Monday, November 15, 2010

Golmaal 3 - TWO and HALF stars

Golmaal 3, the third part in the Golmaal sequel is a family comedy that plays upon the ‘can’t stand each other’ element.
Rivalry between two groups and the funniness in what ensues has been captured comically, but only some of the time. Kareena Kapoor plays a snazzy role and is thankfully not in her ultra glamorous guise. Mithun, Arsha Warsi, Shreyas Talpade, Johnny Lever, Tushar Kapoor and Sanjay Mishra contribute to the moments, you will actually find funny.

This movie tries hard to make you laugh in its ride of madness but it gets boring, on and off.

The film is good in parts but does not live up to all the hype. It often felt like Rohit Shetty and the production house were just trying to make a killing on the buildup created by the previous 2 films, in this series.
Interestingly, new characters in this 3rd part were far better than the characters who repeated their act. Some jokes were silly and one does wonder what all is passed of as comedy. An irritating sound which almost acts as a sad reminder to laugh adds to some of the alleged comic confusion. Surely there are some "laugh out loud" moments, but these are few, given that this is supposed to be a good comic movie.

Johnny Lever as Puppy Bhai is fabulously funny with his "short term memory loss" problem punctuated role. Also Mithunda’s ‘I am a Disco Dancer’ and other songs cheerfully take you back to the 80s. A special mention for Sanjay Mishra as Daga, one of the 2 sidekicks for Johnny Lever, he hilariously misspells English words - don’t miss his dialogues, they are funnier than they sound!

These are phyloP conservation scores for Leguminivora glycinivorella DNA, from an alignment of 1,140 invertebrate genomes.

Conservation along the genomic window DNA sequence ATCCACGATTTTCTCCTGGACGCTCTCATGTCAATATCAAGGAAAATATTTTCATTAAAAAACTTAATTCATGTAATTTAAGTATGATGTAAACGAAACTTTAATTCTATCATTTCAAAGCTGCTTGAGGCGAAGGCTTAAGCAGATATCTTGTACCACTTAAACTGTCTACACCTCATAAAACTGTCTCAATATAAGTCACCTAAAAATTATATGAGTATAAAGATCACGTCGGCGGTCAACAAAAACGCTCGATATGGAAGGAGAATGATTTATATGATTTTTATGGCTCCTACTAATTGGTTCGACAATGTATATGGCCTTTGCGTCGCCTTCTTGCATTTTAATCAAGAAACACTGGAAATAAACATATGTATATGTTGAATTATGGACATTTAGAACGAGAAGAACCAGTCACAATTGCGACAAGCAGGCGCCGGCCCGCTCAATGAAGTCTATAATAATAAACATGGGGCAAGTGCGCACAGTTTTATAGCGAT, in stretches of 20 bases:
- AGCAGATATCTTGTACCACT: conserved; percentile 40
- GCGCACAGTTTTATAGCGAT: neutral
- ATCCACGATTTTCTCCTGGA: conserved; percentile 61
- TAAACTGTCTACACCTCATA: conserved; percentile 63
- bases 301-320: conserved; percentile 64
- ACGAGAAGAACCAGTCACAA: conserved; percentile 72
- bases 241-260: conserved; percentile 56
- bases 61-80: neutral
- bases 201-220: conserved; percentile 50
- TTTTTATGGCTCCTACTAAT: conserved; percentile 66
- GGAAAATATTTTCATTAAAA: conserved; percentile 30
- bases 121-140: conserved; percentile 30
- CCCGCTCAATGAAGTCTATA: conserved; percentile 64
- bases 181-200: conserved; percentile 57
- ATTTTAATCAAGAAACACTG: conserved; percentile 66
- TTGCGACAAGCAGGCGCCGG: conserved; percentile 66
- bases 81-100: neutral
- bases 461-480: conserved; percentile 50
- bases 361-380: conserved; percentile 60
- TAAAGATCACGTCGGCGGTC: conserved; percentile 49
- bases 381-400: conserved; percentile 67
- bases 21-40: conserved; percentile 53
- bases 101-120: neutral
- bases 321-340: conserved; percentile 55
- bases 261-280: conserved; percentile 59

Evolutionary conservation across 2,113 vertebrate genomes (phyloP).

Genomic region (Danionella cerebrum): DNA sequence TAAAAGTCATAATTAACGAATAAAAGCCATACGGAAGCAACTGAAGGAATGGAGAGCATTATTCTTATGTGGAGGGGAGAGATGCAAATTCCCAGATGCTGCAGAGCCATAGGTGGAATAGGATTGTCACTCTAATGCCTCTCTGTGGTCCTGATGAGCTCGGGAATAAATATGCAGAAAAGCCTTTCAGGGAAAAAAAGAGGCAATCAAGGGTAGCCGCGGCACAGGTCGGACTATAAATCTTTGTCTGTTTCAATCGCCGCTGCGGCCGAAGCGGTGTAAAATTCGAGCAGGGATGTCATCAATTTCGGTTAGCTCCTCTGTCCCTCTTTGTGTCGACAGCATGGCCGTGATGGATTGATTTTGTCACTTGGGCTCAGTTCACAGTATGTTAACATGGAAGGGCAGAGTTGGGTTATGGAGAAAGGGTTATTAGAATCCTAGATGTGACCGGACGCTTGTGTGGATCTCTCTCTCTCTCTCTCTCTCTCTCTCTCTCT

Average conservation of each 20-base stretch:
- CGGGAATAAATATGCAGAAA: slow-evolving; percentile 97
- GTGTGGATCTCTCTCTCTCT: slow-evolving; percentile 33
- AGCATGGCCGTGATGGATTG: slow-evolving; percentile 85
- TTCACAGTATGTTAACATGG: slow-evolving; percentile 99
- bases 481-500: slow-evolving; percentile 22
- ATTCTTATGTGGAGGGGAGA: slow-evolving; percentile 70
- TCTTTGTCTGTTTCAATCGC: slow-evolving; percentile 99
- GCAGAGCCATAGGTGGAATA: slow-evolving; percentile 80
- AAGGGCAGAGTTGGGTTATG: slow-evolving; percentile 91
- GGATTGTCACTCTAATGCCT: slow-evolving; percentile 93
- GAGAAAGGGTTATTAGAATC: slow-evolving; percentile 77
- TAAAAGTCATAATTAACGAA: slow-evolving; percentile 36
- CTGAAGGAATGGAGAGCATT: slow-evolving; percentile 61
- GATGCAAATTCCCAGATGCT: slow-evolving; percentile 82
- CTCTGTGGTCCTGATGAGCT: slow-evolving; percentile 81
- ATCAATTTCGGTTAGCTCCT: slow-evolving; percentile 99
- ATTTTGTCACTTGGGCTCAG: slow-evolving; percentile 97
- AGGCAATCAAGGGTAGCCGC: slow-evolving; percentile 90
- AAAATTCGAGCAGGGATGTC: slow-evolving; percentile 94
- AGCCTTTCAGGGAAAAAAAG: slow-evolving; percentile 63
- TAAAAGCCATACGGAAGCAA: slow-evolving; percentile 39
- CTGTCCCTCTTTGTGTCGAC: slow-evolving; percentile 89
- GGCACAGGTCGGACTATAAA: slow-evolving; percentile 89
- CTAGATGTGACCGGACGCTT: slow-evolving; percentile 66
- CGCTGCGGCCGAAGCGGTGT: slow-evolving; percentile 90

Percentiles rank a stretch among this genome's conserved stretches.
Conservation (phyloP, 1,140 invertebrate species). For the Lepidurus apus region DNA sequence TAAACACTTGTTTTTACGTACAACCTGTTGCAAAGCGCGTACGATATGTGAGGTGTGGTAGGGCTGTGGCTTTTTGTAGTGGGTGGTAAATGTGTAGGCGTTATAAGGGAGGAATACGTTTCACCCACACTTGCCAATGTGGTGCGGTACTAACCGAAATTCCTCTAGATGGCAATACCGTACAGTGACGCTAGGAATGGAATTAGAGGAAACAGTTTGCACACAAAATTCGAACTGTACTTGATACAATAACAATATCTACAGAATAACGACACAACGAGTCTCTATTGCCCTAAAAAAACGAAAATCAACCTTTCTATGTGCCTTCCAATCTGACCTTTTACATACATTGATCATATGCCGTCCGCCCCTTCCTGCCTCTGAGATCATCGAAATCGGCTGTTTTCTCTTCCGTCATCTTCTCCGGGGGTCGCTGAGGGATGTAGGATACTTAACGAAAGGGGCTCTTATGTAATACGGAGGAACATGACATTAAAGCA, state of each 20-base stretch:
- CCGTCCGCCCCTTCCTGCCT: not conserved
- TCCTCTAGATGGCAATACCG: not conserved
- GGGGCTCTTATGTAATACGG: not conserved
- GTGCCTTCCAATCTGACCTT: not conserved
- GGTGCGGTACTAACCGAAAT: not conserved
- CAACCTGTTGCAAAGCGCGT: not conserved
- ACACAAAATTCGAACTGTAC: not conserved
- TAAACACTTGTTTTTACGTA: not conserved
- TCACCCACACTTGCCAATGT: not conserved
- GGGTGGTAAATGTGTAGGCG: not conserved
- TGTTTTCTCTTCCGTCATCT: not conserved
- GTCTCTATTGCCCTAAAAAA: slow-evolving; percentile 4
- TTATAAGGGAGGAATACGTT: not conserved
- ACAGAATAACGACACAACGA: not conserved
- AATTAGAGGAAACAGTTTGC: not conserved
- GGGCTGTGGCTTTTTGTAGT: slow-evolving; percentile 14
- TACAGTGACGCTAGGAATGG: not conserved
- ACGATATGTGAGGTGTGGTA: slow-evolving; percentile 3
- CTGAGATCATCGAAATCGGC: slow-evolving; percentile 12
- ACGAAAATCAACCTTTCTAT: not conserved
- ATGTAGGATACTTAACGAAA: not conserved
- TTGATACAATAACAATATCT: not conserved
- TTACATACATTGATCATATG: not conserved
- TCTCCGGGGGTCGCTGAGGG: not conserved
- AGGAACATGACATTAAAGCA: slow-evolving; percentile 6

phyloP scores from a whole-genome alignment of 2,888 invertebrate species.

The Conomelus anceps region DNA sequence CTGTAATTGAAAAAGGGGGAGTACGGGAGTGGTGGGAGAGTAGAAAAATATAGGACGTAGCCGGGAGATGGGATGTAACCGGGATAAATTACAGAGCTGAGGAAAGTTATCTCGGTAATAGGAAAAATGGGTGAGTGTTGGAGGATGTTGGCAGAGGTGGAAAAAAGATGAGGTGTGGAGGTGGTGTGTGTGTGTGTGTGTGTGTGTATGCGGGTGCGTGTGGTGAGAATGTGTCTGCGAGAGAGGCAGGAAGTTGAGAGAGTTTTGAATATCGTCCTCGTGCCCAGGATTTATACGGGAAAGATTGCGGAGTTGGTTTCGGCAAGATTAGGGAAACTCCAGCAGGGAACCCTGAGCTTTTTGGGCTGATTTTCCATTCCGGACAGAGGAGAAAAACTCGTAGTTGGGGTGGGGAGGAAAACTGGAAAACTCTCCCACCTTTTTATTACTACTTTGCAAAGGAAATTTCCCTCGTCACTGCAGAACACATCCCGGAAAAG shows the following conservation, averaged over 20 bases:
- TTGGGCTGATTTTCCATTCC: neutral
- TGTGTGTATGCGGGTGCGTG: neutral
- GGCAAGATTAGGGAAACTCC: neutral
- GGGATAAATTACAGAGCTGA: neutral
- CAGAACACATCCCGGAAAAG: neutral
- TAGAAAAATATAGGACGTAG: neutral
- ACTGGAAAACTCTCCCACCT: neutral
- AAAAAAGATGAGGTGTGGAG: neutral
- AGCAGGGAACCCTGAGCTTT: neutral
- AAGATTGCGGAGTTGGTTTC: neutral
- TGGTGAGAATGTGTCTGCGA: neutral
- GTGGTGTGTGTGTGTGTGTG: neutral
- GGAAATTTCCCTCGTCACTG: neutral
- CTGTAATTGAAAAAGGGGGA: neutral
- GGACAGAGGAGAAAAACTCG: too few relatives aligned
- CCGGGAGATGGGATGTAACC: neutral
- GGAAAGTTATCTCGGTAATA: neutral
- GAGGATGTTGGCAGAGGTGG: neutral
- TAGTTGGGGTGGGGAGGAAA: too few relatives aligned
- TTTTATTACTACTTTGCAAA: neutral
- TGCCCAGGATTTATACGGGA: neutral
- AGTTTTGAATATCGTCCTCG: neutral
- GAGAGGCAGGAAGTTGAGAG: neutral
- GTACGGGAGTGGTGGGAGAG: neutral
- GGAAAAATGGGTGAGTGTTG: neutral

The film does seem long and the script, weak. Overall Golmaal 3 is not as funny as it is made out to be. Watch it only if you are a die hard Golmaal fan or of one of the actors, else just wait for it to come on TV, soon.

The Social Network - FOUR stars

If you, like me thought Facebook was just another social networking site created by some Silicon Valley geek, this movie will make you think again.

Actually the beauty of David Fincher’s The Social Network is that it is not just about Facebook, it is about a far bigger question - what drives us to do what we do, and how we do it?

Critics and movie goers alike are going to rave about this movie for sometime, and it will surely create a buzz during Oscar season.
David Fincher’s smooth direction, Reznor and Atticus Ross’ sharp soundtrack and Aaron Sorkin’s slick screenplay present an unbeatable package. Based on the novel “The Accidental Billionaires” by Ben Mezrich, The Social Network beautifully narrates a story of the human drama behind the successful social networking site Facebook.
Love, betrayal, greed, passion, jealousy, ego – all interesting human elements have been explored well in this film. This movie could have easily ended up as a documentary with facts and data being put forth in a boring format, but you’ll notice that this movie runs like a thriller!
The film format glides deftly between various events in different points in time, never reminding the viewer that it is longer than 2 hours. The movie begins and ends, seamlessly – such is the efficiency in direction. Also, the viewer is just told a radiant tale in an unbiased fashion, one that he must assess and judge for himself.
All the actors have done a brilliant job, given that the director apparently does 50 high-speed takes for every scene. Justin Timberlake shines as the savvy Napster creator Sean Parker, his delivery of the role is so fascinating that you forget early on that he is Justin Timberlake.
So go watch this "must see" poignant story of the story behind our beloved Facebook. It is very entertaining with its witty dialogues, amusing moments and that really real people narrative.